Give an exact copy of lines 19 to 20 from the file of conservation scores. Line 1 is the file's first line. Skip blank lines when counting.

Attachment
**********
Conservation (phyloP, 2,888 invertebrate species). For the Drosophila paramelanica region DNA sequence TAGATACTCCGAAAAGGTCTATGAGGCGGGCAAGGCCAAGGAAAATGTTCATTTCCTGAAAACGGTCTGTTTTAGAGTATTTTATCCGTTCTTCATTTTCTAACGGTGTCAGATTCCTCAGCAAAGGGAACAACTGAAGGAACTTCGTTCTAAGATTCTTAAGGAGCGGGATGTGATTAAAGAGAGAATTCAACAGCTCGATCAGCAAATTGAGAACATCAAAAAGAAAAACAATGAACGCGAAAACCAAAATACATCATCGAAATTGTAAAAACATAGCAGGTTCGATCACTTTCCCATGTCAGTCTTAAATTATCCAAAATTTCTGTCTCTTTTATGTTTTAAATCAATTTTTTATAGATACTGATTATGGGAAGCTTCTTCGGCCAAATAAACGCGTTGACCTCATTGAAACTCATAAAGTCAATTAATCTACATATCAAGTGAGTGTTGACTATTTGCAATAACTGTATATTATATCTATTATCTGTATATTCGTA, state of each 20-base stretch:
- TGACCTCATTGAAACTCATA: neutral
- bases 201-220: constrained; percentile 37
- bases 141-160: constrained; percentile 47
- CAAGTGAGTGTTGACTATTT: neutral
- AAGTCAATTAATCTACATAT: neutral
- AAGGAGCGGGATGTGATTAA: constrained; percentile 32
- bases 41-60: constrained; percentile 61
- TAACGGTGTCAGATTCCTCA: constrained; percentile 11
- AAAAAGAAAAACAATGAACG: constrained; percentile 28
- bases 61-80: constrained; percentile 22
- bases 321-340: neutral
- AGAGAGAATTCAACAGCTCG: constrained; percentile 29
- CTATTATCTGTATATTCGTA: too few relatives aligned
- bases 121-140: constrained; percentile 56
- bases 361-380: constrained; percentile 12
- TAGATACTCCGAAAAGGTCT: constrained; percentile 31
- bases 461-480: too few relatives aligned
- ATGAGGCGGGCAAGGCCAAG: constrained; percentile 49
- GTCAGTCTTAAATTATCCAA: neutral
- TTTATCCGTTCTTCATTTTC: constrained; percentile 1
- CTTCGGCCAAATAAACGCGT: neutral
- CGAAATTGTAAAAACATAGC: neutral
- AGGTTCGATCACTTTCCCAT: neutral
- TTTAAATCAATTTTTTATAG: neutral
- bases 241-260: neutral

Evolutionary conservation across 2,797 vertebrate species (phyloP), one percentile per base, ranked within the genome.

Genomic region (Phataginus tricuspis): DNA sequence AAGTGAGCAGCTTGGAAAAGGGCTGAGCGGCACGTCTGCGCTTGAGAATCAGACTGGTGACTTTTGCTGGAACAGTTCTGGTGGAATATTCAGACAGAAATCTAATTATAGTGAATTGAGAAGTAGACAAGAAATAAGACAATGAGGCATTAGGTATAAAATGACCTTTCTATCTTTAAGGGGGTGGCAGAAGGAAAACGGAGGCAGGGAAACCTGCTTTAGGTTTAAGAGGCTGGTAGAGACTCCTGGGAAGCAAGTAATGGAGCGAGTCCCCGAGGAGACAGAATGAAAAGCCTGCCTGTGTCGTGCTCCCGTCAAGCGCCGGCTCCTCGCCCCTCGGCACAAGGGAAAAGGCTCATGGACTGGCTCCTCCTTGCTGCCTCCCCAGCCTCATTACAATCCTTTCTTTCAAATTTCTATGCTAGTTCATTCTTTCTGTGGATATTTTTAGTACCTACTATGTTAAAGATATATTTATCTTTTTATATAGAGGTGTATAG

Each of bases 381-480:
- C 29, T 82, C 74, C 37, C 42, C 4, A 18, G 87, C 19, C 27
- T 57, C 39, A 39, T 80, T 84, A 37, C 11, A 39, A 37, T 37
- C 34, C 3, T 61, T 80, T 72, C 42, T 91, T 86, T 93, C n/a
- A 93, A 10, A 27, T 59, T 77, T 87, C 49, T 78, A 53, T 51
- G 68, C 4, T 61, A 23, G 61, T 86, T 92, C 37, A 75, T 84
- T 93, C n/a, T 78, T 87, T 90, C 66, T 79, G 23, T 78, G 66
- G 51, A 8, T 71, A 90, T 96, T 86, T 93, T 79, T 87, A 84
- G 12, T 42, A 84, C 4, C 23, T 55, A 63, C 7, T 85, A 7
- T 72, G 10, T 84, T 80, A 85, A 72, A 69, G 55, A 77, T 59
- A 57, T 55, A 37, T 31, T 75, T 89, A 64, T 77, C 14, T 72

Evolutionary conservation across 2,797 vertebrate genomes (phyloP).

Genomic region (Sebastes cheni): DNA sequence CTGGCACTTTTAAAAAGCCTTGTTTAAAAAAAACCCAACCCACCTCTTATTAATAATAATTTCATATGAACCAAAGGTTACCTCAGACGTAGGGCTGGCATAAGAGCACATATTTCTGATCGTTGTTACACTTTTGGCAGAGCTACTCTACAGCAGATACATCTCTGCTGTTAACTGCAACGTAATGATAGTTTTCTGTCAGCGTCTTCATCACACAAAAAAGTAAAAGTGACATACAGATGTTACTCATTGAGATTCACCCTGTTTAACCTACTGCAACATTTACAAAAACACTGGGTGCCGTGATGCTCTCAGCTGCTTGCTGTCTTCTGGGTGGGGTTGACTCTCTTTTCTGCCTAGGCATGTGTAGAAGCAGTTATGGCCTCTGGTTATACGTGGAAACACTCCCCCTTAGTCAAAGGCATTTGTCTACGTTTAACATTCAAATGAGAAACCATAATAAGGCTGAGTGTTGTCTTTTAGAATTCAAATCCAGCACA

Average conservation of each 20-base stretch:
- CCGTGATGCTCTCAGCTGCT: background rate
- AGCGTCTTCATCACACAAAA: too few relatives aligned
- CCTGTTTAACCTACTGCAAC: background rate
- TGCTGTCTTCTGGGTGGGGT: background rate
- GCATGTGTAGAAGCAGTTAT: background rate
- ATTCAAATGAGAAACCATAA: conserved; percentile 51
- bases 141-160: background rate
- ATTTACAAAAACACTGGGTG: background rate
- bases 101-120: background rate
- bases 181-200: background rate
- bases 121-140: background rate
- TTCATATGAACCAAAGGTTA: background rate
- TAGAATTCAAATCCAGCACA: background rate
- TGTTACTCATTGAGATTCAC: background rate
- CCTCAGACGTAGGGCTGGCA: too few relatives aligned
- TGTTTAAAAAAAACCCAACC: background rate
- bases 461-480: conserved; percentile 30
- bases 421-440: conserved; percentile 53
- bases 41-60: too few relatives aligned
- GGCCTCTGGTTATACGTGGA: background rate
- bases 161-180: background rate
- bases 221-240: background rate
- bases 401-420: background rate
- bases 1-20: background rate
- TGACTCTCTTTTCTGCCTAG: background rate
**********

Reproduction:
- ATGAGGCGGGCAAGGCCAAG: constrained; percentile 49
- GTCAGTCTTAAATTATCCAA: neutral